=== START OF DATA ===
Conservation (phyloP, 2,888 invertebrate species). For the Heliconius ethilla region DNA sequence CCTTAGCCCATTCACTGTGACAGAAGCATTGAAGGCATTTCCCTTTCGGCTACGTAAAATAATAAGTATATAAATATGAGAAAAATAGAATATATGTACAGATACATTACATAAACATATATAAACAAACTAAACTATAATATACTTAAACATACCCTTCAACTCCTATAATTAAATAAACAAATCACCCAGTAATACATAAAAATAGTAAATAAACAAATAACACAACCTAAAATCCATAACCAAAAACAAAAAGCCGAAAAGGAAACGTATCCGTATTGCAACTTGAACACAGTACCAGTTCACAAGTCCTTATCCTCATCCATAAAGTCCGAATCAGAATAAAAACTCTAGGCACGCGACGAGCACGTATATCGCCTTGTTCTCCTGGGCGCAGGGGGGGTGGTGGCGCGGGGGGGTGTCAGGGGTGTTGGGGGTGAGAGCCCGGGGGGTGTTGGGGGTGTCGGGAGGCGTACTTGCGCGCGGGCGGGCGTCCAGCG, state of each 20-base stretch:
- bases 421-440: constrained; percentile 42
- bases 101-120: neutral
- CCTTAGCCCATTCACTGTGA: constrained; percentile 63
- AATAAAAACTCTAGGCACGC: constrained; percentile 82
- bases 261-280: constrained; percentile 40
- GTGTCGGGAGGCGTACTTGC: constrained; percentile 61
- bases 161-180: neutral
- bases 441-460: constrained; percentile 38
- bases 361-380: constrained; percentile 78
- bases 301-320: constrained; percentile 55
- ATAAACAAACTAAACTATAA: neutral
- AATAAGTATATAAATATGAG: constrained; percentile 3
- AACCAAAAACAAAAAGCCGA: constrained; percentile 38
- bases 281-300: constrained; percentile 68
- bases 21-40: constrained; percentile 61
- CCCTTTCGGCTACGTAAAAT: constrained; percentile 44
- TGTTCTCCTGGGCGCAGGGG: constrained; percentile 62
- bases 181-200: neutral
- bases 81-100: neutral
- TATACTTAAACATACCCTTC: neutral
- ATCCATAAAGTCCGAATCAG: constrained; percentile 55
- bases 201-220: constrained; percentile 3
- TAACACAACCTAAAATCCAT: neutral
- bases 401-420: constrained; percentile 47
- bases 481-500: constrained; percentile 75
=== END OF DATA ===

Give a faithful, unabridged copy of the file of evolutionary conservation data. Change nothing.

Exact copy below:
Conservation (phyloP, 2,888 invertebrate species). For the Heliconius ethilla region DNA sequence CCTTAGCCCATTCACTGTGACAGAAGCATTGAAGGCATTTCCCTTTCGGCTACGTAAAATAATAAGTATATAAATATGAGAAAAATAGAATATATGTACAGATACATTACATAAACATATATAAACAAACTAAACTATAATATACTTAAACATACCCTTCAACTCCTATAATTAAATAAACAAATCACCCAGTAATACATAAAAATAGTAAATAAACAAATAACACAACCTAAAATCCATAACCAAAAACAAAAAGCCGAAAAGGAAACGTATCCGTATTGCAACTTGAACACAGTACCAGTTCACAAGTCCTTATCCTCATCCATAAAGTCCGAATCAGAATAAAAACTCTAGGCACGCGACGAGCACGTATATCGCCTTGTTCTCCTGGGCGCAGGGGGGGTGGTGGCGCGGGGGGGTGTCAGGGGTGTTGGGGGTGAGAGCCCGGGGGGTGTTGGGGGTGTCGGGAGGCGTACTTGCGCGCGGGCGGGCGTCCAGCG, state of each 20-base stretch:
- bases 421-440: constrained; percentile 42
- bases 101-120: neutral
- CCTTAGCCCATTCACTGTGA: constrained; percentile 63
- AATAAAAACTCTAGGCACGC: constrained; percentile 82
- bases 261-280: constrained; percentile 40
- GTGTCGGGAGGCGTACTTGC: constrained; percentile 61
- bases 161-180: neutral
- bases 441-460: constrained; percentile 38
- bases 361-380: constrained; percentile 78
- bases 301-320: constrained; percentile 55
- ATAAACAAACTAAACTATAA: neutral
- AATAAGTATATAAATATGAG: constrained; percentile 3
- AACCAAAAACAAAAAGCCGA: constrained; percentile 38
- bases 281-300: constrained; percentile 68
- bases 21-40: constrained; percentile 61
- CCCTTTCGGCTACGTAAAAT: constrained; percentile 44
- TGTTCTCCTGGGCGCAGGGG: constrained; percentile 62
- bases 181-200: neutral
- bases 81-100: neutral
- TATACTTAAACATACCCTTC: neutral
- ATCCATAAAGTCCGAATCAG: constrained; percentile 55
- bases 201-220: constrained; percentile 3
- TAACACAACCTAAAATCCAT: neutral
- bases 401-420: constrained; percentile 47
- bases 481-500: constrained; percentile 75